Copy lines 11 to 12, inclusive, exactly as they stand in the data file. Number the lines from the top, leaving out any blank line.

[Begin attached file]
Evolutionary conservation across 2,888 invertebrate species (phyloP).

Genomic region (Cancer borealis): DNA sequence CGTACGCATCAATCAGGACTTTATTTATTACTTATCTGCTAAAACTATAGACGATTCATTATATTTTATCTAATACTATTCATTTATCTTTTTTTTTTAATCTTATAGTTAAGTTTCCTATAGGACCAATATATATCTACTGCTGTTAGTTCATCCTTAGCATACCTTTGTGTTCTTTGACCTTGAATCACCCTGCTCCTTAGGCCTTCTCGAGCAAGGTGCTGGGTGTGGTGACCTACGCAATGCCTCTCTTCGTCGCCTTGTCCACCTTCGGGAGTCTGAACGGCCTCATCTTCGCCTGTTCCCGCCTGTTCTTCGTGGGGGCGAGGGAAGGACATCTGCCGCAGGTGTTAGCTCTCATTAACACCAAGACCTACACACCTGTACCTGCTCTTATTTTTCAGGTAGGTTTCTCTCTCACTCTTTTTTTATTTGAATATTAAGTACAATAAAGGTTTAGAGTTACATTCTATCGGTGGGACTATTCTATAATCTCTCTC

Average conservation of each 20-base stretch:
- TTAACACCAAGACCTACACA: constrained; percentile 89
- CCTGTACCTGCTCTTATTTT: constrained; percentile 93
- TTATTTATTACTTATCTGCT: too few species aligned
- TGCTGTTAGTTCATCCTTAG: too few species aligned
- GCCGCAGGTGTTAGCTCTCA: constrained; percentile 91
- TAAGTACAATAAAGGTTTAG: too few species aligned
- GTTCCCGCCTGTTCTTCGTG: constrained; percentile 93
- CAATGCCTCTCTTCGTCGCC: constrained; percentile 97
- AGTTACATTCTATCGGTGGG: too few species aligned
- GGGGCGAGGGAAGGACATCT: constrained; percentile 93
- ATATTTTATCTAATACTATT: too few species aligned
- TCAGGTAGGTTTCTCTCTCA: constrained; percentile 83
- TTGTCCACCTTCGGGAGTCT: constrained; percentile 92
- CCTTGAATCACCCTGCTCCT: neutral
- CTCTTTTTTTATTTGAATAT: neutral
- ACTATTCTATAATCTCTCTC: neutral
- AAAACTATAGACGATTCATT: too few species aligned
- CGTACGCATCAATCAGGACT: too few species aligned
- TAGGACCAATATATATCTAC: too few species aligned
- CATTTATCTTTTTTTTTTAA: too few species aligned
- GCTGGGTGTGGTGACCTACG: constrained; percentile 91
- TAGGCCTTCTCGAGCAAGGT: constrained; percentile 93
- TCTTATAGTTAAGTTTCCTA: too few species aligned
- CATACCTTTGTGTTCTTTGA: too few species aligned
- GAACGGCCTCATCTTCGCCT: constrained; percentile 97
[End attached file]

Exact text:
- CAATGCCTCTCTTCGTCGCC: constrained; percentile 97
- AGTTACATTCTATCGGTGGG: too few species aligned